GOG’s Managing Director: “We use no DRM and we never will”, or monitor usage

Posted By | On 19th, May. 2012 Under News | Follow This Author @KartikMdgl


GOG.com’s managing director, Guillaume Rambourg, has said that neither they or CD Projekt – the company that owns the service – will use DRM of any sort. He has revealed that the DRM free version of The Witcher 2 was not pirated even though it was a sitting duck.

“We use no DRM and we never will,” Rambourg told Forbes in an interview. “The fact that we have a download assistant has worried a few people because they’re afraid it’s the first step on the way to having an always-on client like some other distributors out there.  We’ll never do that.”

The CEO of CD Projekt Red, Marcin Iwinski, was surprised at the fact that the DRM free version of The Witcher 2 wasn’t cracked, and he even mentioned that the 4.5 million people who downloaded the retail version of the game, had no negative impact to the overall sales.

“You would have to ask someone at the pirate group which cracked it, but I have to admit it was a big surprise. We were expecting to see the GOG.com version pirated right after it was released, as it was a real no-brainer,” Iwinski said.

“The illegal scene is pretty much about the game and the glory: who will be the first to deliver the game, who is the best and smartest cracker. The DRM-free version at GOG.com didn’t fit this too well.”

The recent Diablo 3 issue with always-online DRM had caused a lot of discomfort to people who bought the game. What happens when companies use such draconian DRM measures is that it only hurts the legitimate buyers and not the pirates. In fact, you should totally take a stand against such measures used to prevent piracy.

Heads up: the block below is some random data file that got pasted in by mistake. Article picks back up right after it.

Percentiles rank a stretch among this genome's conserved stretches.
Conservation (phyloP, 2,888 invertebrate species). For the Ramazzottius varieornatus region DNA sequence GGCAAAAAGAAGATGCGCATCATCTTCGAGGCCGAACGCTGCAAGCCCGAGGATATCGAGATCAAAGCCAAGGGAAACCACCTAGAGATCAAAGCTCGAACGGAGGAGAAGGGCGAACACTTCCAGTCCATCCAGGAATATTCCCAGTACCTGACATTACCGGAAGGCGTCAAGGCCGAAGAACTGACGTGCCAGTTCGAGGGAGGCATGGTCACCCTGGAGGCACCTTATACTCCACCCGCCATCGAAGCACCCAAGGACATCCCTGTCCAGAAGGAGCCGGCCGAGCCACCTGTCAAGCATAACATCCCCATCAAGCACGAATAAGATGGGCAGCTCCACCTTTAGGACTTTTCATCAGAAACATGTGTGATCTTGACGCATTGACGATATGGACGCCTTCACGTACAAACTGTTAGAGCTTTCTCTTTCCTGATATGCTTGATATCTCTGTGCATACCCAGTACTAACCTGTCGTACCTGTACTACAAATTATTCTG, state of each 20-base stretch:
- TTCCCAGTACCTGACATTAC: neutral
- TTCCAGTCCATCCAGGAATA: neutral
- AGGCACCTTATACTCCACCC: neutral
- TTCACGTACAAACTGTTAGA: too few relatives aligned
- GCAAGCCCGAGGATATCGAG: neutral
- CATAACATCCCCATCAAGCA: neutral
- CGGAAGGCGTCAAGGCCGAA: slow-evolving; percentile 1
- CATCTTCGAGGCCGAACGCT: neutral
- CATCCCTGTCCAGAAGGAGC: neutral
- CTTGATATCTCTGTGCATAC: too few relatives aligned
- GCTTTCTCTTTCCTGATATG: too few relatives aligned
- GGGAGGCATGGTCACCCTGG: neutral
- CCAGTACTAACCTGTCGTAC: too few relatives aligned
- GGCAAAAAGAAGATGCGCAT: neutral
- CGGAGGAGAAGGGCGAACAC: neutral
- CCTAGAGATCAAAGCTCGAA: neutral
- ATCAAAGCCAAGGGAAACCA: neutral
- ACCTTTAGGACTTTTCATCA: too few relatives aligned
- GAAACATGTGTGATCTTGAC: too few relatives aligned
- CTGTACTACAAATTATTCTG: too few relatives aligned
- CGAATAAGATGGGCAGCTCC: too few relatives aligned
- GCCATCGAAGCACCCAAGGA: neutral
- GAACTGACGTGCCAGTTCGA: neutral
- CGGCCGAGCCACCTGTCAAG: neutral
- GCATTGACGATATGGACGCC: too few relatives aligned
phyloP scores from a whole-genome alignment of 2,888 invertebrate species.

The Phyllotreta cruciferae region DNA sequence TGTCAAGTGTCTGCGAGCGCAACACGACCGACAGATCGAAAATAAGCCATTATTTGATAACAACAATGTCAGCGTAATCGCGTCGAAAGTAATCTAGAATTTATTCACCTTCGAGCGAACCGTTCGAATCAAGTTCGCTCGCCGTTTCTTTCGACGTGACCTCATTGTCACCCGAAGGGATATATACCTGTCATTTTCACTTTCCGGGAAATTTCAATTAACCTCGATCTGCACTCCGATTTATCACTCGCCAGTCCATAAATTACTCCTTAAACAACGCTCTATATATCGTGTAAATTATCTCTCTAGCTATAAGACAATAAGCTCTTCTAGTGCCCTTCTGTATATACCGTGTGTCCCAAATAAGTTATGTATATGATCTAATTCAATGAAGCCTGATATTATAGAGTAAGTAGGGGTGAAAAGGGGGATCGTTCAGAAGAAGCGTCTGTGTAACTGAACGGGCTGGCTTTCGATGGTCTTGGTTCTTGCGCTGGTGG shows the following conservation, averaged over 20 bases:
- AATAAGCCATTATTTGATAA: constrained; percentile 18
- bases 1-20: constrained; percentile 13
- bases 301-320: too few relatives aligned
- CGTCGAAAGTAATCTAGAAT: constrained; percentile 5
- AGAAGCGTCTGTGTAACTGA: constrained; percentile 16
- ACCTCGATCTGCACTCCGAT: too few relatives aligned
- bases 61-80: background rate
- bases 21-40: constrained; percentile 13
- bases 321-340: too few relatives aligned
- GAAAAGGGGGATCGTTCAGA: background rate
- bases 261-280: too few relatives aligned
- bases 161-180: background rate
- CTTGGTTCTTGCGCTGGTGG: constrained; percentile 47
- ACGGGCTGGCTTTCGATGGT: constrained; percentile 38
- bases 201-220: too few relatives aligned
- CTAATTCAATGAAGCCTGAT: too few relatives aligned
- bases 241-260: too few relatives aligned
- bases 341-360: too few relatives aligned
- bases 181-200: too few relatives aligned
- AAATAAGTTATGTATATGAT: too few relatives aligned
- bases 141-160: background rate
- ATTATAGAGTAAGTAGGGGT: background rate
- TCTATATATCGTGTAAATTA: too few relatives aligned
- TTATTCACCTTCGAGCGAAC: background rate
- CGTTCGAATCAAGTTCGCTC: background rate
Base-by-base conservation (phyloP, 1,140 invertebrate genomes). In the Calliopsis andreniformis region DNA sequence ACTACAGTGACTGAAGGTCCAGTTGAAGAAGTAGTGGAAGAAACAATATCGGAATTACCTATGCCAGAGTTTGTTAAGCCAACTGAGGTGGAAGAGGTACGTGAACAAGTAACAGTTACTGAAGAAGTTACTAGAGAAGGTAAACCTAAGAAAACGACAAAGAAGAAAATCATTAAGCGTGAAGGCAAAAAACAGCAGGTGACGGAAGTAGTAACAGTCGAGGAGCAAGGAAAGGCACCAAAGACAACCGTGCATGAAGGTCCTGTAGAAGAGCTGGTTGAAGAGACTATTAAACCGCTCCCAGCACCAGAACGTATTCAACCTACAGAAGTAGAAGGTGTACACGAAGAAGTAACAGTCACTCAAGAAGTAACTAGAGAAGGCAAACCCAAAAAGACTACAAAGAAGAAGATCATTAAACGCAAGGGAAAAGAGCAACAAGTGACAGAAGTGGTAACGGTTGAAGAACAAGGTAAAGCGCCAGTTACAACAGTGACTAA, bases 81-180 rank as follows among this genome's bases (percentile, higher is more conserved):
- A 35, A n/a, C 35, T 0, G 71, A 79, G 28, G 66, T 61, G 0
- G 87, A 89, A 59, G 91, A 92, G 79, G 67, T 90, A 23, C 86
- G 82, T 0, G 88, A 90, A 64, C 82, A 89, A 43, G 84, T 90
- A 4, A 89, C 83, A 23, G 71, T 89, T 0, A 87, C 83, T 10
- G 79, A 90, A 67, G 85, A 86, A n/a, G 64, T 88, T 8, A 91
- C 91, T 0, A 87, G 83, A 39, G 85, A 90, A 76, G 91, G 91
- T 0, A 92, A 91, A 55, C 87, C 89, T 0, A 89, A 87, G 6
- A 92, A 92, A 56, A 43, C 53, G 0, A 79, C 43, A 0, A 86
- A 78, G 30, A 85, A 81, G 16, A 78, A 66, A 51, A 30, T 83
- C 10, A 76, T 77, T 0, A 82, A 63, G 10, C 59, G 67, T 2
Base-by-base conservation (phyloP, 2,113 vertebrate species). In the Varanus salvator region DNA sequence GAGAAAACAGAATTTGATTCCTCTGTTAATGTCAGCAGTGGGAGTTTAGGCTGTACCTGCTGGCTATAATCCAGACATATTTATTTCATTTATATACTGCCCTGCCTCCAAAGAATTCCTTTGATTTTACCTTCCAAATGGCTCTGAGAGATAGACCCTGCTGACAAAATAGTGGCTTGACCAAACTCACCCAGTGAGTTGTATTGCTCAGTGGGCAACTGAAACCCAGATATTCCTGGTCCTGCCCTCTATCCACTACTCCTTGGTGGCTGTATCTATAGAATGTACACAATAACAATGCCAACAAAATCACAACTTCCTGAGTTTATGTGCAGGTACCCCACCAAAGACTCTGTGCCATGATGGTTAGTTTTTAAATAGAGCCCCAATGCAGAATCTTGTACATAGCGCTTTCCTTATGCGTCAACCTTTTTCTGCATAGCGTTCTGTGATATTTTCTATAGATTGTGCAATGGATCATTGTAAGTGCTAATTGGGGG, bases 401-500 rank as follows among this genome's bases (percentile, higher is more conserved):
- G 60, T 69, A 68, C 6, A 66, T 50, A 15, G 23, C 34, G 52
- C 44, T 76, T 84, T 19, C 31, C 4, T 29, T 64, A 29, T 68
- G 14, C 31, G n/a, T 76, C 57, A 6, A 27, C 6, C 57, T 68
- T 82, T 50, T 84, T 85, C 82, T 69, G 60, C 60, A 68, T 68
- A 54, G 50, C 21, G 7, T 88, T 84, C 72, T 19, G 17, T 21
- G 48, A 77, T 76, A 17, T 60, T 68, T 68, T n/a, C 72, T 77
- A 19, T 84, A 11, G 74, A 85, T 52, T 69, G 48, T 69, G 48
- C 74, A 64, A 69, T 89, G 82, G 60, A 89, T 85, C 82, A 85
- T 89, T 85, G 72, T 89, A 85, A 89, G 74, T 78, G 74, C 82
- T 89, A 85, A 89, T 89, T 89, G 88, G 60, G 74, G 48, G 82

“First of all let me dispel the myth about DRM protecting anything. The truth is it does not work. It’s as simple as that,” Iwnski added. “The technology which is supposed to protect games against illegal copying is cracked within hours of the release of every single game. So, that’s wasted money and development just to implement it.

“But that’s not the worst part. DRM, in most cases, requires users to enter serial numbers, validate his or her machine, and be connected to the Internet while they authenticate – and possibly even when they play the game they bought.

“Quite often the DRM slows the game down, as the wrapper around the executable file is constantly checking if the game is being legally used or not. That is a lot the legal users have to put up with, while the illegal users who downloaded the pirated version have a clean–and way more functional!–game.”

The people who pirated The Witcher 2 can’t really be blamed and counted as a lost sale, because let’s be honest here – there are plenty of reasons why someone would download a game for free. Even the CEO of CD Projekt agrees with this.

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